horizontal banner with Preserve America logo and images of a historic downtown, farm, courthouse, and mountain

Preserve America is a national initiative in cooperation with the Advisory Council on Historic Preservation; the U.S. Departments of Defense, Interior, Agriculture, Commerce, Housing and Urban Development, Transportation, and Education; the National Endowment for the Humanities; the President's Committee on the Arts and Humanities; and the President's Council on Environmental Quality.

Preserve America Community:
Windsor, CO

Ttown of Windsor, Colorado, (pop. 18,644) was incorporated in 1890 and is located in northern Colorado, nestled between the mountains and the plains. The region’s rich alluvial soil supported extensive wheat production and, with the advent of ditch irrigation, sugar beets. Booming sugar beet cultivation in the late 19th century attracted many German-from-Russia families, and brought a period of wealth and growth to the community. Windsor’s historic buildings are a testament to the wealth and influence of the industry.

Whitehall Schoolhouse in Windsor, CO

Sugar beet production remained the driving force behind the town’s economic development until the industry’s close in 1966, and a Kodak processing plant and other industries kept subsequent generations of Windsor residents employed. Despite substantial growth since 1990, Windsor maintains its small town charm and continues to attract families and green industries alike to its increasingly diverse community.

The town of Windsor is a Certified Local Government, and its historic preservation commission receives administrative support from the town planning department. Windsor completed a cultural resource study in 2010 with the support of the State Historical Fund, a branch of History Colorado. The survey identified properties eligible for the National Register of Historic Places and local landmark designation within a two-block area of downtown Windsor. The project, which provided historic information about each structure and a comprehensive report for public use, proved a catalyst for further local landmark designations and lent additional support to the revitalization of Windsor’s downtown.

Windsor is also an active participant in the Cache La Poudre Heritage Alliance and in 2011 was a partner in producing a guidebook for the Cache La Poudre River National Heritage Area, which encompasses the flood plain of the Cache La Poudre River in Colorado and commemorates the role of water development and management in the American West.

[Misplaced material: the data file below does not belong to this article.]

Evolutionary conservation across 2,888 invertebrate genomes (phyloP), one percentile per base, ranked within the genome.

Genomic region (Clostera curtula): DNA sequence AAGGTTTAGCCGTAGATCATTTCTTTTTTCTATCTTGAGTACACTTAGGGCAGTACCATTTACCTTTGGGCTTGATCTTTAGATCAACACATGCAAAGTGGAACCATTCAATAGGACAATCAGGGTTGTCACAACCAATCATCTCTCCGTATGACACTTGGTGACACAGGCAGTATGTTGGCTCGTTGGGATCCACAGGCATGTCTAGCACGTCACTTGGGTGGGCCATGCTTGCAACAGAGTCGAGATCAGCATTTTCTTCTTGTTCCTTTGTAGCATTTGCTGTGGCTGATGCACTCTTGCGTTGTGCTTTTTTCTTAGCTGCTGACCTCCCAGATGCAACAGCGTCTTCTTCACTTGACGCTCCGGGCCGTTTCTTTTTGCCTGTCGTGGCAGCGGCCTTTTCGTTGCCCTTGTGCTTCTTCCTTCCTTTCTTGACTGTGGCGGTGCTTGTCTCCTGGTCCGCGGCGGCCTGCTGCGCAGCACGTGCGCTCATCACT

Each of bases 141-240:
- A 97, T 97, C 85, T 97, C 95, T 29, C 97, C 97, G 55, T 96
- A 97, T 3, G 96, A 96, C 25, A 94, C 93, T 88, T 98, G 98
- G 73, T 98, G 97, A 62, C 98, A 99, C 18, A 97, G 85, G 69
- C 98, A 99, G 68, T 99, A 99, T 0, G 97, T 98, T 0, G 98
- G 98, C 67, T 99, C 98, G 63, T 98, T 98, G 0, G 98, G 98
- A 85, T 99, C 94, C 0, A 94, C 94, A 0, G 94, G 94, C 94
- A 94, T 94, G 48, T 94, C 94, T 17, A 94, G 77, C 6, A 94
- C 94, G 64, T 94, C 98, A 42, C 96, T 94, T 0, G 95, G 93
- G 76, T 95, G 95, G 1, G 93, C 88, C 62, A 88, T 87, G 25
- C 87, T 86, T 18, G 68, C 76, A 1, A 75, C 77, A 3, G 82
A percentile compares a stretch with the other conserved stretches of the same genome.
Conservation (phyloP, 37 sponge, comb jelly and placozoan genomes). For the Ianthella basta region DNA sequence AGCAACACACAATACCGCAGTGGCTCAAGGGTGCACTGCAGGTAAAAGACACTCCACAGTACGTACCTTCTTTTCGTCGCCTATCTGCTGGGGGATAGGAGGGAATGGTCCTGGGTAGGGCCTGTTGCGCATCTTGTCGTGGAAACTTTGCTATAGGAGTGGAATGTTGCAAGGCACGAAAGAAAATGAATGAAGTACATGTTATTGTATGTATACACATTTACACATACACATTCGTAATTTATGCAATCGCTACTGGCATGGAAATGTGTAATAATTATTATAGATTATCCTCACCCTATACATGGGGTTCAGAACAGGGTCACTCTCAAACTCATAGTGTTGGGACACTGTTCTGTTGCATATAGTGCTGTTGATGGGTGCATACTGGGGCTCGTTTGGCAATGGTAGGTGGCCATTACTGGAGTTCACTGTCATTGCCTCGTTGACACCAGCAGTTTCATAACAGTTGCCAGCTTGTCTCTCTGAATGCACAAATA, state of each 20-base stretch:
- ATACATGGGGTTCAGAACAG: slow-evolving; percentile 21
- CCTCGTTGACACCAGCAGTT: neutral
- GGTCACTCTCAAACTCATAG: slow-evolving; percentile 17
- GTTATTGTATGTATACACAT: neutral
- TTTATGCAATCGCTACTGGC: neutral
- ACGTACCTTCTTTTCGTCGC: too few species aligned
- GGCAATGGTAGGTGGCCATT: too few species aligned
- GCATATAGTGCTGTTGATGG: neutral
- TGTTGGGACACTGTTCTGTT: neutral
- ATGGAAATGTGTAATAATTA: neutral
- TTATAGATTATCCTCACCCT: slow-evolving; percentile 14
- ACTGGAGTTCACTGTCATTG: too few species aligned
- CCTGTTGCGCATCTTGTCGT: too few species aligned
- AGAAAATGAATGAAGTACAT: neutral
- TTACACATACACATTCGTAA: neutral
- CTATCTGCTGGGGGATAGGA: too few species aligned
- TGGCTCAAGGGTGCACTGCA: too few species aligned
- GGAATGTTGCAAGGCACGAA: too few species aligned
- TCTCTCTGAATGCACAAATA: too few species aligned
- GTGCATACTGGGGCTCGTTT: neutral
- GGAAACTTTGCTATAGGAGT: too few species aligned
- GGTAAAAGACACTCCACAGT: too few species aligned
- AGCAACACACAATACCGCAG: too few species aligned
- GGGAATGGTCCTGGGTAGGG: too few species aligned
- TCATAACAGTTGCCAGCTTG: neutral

The Town of Windsor Museum, developed by the Windsor-Severance Historical Society, serves as steward of a material collection of approximately 20,000 objects, including documents, artifacts, and five historic buildings connected to the town’s history. The museum provides the educational community on-site programming, material resources, and training to facilitate classroom integration of these resources. A curriculum with direct correlation to Colorado State Teaching Standards, traveling trunks, visits to historic buildings, and special exhibitions geared toward schoolchildren allow the Town of Windsor Museum to engage students with new ideas and perspectives on local history.

To honor the German-from-Russia heritage of Windsor’s past and current residents, the town hosts a yearly Oktoberfest spotlighting Volga German traditions, including Dutch-Hop music and dance, food, and culture.

For more information:
The Town of Windsor Museum: http://www.windsorgov.com/index.aspx?NID=459

The Town of Windsor Historic Preservation Commission: http://www.windsorgov.com/index.aspx?nid=649

Cache La Poudre Heritage Alliance: http://www.poudreheritage.org/

Posted July 25, 2013

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